Tension, anxiety, ominous energy, and the release that comes from vanquishing those mental foes. Specifically, vanquishing them with rock and roll." That's how Violet Archaea, guitarist, singer, and leader of Louisville's The Archaeas describes the themes of their new self-titled album on Goner Records. Beginning as a one-witch band, they now perform as a perfectly-balanced rock trio with frightening power, reflecting punk rock 'n' roll from the last fifty years-AC/DC, Johnny Thunders' Heartbreakers and The Dead Boys through The Reatards and Carbonas, even early Ty Segall-but The Archaeas are young enough to soak up sounds, attitudes, riffs and turnarounds from other bands and songs and still push them into their own Battle Royale. The Archaeas' roots make sense: the bombastic Japanese trio Guitar Wolf and Mark Sultan "I began working on the first set of Archaeas songs after seeing Wild Zero for the first time," Violet explains. "Back then I had the drums on my feet Mark Sultan-style. We projected it on a wall and had the audio blasting through a huge PA system. I'm hugely inspired by Seiji." That Wild Zero, a story where rock and roll superheroes Guitar Wolf come to help a trans heroine save the Earth from an influx of alien zombies, resonated with Violet might not be so surprising, as she was coming to terms with being a badass trans musician in Kentucky. As in the film, gender politics don't dominate the Archaeas message-it's more the anxiety and pressure of living in today's world that creates such intense music and feelings. The result is one of the most explosive debut albums in recent memory. In the midst of the mud and blood and the riffs, a rhythm starts up. Then guitar and bass blast as one thick bulldozing wall of distortion. The drums kick ass, and the vocals express a yearning, an anguish, and hopefully a release, with all the parts racing until the song is over... quickly. Violet can really play some guitar, but don't look for solos long enough to get the lighter out for. Some razor cuts and she's done with it. The Archaeas are the real deal.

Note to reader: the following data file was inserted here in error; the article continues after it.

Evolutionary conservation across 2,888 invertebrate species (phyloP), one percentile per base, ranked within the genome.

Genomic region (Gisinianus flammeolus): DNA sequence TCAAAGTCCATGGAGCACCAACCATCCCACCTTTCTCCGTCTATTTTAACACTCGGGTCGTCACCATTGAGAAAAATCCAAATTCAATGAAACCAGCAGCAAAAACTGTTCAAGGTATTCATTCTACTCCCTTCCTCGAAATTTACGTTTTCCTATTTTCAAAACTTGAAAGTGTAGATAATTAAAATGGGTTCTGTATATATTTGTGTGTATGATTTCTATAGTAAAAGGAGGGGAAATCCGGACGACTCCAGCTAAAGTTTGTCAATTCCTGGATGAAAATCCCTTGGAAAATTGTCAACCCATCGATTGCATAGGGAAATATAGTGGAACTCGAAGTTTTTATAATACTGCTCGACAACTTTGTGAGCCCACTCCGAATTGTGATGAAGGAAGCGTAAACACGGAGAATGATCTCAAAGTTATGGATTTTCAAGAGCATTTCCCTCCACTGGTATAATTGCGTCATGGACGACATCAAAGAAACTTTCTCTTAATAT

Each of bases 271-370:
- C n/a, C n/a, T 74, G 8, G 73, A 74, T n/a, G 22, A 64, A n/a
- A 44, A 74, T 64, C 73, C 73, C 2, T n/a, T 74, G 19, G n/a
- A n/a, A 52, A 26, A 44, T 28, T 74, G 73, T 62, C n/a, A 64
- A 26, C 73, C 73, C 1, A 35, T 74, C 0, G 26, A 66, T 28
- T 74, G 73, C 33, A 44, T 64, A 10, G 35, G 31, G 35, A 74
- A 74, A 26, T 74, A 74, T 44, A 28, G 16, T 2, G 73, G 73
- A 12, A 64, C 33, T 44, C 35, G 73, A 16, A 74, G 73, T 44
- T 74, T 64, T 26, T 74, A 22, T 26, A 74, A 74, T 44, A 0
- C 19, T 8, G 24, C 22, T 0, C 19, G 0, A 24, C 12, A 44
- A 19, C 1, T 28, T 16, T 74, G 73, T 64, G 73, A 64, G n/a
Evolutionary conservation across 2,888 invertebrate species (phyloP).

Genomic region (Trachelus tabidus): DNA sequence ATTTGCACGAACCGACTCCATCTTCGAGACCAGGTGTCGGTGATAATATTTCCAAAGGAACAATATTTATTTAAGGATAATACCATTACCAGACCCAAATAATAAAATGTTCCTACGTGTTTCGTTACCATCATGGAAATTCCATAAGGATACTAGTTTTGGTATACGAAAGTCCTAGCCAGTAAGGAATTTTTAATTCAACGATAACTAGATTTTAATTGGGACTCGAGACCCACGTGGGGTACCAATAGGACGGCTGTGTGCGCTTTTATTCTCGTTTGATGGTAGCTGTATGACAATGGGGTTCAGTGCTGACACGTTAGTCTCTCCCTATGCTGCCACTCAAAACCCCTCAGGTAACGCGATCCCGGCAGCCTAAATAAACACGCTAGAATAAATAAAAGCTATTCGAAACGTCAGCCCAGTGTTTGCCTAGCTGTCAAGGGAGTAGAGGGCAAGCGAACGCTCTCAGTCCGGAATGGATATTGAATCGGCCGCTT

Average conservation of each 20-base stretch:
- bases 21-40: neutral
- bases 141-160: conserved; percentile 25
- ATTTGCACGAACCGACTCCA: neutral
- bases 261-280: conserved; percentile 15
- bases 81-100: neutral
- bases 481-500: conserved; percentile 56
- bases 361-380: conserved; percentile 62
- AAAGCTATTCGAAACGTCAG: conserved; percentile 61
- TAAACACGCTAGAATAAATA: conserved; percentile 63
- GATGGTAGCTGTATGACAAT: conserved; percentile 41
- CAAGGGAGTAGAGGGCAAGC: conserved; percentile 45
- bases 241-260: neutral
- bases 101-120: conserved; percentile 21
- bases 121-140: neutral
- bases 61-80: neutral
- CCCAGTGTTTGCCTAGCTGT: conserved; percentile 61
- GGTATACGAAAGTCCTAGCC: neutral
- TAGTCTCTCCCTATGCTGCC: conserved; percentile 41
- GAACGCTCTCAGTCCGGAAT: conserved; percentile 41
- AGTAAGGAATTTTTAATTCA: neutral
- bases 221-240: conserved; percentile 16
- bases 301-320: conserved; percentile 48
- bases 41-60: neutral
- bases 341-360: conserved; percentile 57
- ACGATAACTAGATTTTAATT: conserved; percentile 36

Tension, anxiety, ominous energy, and the release that comes from vanquishing those mental foes. Specifically, vanquishing them with rock and roll." That's how Violet Archaea, guitarist, singer, and leader of Louisville's The Archaeas describes the themes of their new self-titled album on Goner Records. Beginning as a one-witch band, they now perform as a perfectly-balanced rock trio with frightening power, reflecting punk rock 'n' roll from the last fifty years-AC/DC, Johnny Thunders' Heartbreakers and The Dead Boys through The Reatards and Carbonas, even early Ty Segall-but The Archaeas are young enough to soak up sounds, attitudes, riffs and turnarounds from other bands and songs and still push them into their own Battle Royale. The Archaeas' roots make sense: the bombastic Japanese trio Guitar Wolf and Mark Sultan "I began working on the first set of Archaeas songs after seeing Wild Zero for the first time," Violet explains. "Back then I had the drums on my feet Mark Sultan-style. We projected it on a wall and had the audio blasting through a huge PA system. I'm hugely inspired by Seiji." That Wild Zero, a story where rock and roll superheroes Guitar Wolf come to help a trans heroine save the Earth from an influx of alien zombies, resonated with Violet might not be so surprising, as she was coming to terms with being a badass trans musician in Kentucky. As in the film, gender politics don't dominate the Archaeas message-it's more the anxiety and pressure of living in today's world that creates such intense music and feelings. The result is one of the most explosive debut albums in recent memory. In the midst of the mud and blood and the riffs, a rhythm starts up. Then guitar and bass blast as one thick bulldozing wall of distortion. The drums kick ass, and the vocals express a yearning, an anguish, and hopefully a release, with all the parts racing until the song is over... quickly. Violet can really play some guitar, but don't look for solos long enough to get the lighter out for. Some razor cuts and she's done with it. The Archaeas are the real deal.